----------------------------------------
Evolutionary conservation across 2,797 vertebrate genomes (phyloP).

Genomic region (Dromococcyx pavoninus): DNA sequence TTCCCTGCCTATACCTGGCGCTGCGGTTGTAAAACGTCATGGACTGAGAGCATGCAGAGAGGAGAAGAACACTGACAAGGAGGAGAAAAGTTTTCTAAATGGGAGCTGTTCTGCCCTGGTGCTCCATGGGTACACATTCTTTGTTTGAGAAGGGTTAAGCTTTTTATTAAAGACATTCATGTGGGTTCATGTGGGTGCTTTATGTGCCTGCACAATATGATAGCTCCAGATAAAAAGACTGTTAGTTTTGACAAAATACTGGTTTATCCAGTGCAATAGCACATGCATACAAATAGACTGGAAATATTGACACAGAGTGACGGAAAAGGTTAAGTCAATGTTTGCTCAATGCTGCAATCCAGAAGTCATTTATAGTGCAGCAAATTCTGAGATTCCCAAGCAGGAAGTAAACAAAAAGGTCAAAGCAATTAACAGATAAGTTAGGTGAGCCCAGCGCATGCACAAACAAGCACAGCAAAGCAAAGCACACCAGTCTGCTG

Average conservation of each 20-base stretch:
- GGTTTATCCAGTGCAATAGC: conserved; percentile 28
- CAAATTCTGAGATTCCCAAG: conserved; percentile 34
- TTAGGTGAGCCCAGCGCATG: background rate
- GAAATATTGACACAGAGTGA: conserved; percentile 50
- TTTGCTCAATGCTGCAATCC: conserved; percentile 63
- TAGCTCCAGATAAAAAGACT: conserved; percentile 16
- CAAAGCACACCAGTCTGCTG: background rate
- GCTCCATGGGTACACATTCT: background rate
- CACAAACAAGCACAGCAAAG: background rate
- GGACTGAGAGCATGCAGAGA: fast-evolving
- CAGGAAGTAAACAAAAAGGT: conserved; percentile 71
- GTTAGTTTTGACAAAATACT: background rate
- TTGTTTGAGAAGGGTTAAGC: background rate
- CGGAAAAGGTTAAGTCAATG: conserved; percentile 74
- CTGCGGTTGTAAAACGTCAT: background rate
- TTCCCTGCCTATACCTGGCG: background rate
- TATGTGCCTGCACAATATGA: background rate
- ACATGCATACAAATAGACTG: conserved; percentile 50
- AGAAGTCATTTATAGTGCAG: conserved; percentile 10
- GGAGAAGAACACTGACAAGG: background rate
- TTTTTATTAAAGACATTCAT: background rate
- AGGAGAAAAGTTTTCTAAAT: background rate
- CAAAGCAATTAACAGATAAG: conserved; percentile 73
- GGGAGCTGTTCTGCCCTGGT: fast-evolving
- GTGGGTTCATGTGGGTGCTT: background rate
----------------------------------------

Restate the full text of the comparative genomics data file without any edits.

Evolutionary conservation across 2,797 vertebrate genomes (phyloP).

Genomic region (Dromococcyx pavoninus): DNA sequence TTCCCTGCCTATACCTGGCGCTGCGGTTGTAAAACGTCATGGACTGAGAGCATGCAGAGAGGAGAAGAACACTGACAAGGAGGAGAAAAGTTTTCTAAATGGGAGCTGTTCTGCCCTGGTGCTCCATGGGTACACATTCTTTGTTTGAGAAGGGTTAAGCTTTTTATTAAAGACATTCATGTGGGTTCATGTGGGTGCTTTATGTGCCTGCACAATATGATAGCTCCAGATAAAAAGACTGTTAGTTTTGACAAAATACTGGTTTATCCAGTGCAATAGCACATGCATACAAATAGACTGGAAATATTGACACAGAGTGACGGAAAAGGTTAAGTCAATGTTTGCTCAATGCTGCAATCCAGAAGTCATTTATAGTGCAGCAAATTCTGAGATTCCCAAGCAGGAAGTAAACAAAAAGGTCAAAGCAATTAACAGATAAGTTAGGTGAGCCCAGCGCATGCACAAACAAGCACAGCAAAGCAAAGCACACCAGTCTGCTG

Average conservation of each 20-base stretch:
- GGTTTATCCAGTGCAATAGC: conserved; percentile 28
- CAAATTCTGAGATTCCCAAG: conserved; percentile 34
- TTAGGTGAGCCCAGCGCATG: background rate
- GAAATATTGACACAGAGTGA: conserved; percentile 50
- TTTGCTCAATGCTGCAATCC: conserved; percentile 63
- TAGCTCCAGATAAAAAGACT: conserved; percentile 16
- CAAAGCACACCAGTCTGCTG: background rate
- GCTCCATGGGTACACATTCT: background rate
- CACAAACAAGCACAGCAAAG: background rate
- GGACTGAGAGCATGCAGAGA: fast-evolving
- CAGGAAGTAAACAAAAAGGT: conserved; percentile 71
- GTTAGTTTTGACAAAATACT: background rate
- TTGTTTGAGAAGGGTTAAGC: background rate
- CGGAAAAGGTTAAGTCAATG: conserved; percentile 74
- CTGCGGTTGTAAAACGTCAT: background rate
- TTCCCTGCCTATACCTGGCG: background rate
- TATGTGCCTGCACAATATGA: background rate
- ACATGCATACAAATAGACTG: conserved; percentile 50
- AGAAGTCATTTATAGTGCAG: conserved; percentile 10
- GGAGAAGAACACTGACAAGG: background rate
- TTTTTATTAAAGACATTCAT: background rate
- AGGAGAAAAGTTTTCTAAAT: background rate
- CAAAGCAATTAACAGATAAG: conserved; percentile 73
- GGGAGCTGTTCTGCCCTGGT: fast-evolving
- GTGGGTTCATGTGGGTGCTT: background rate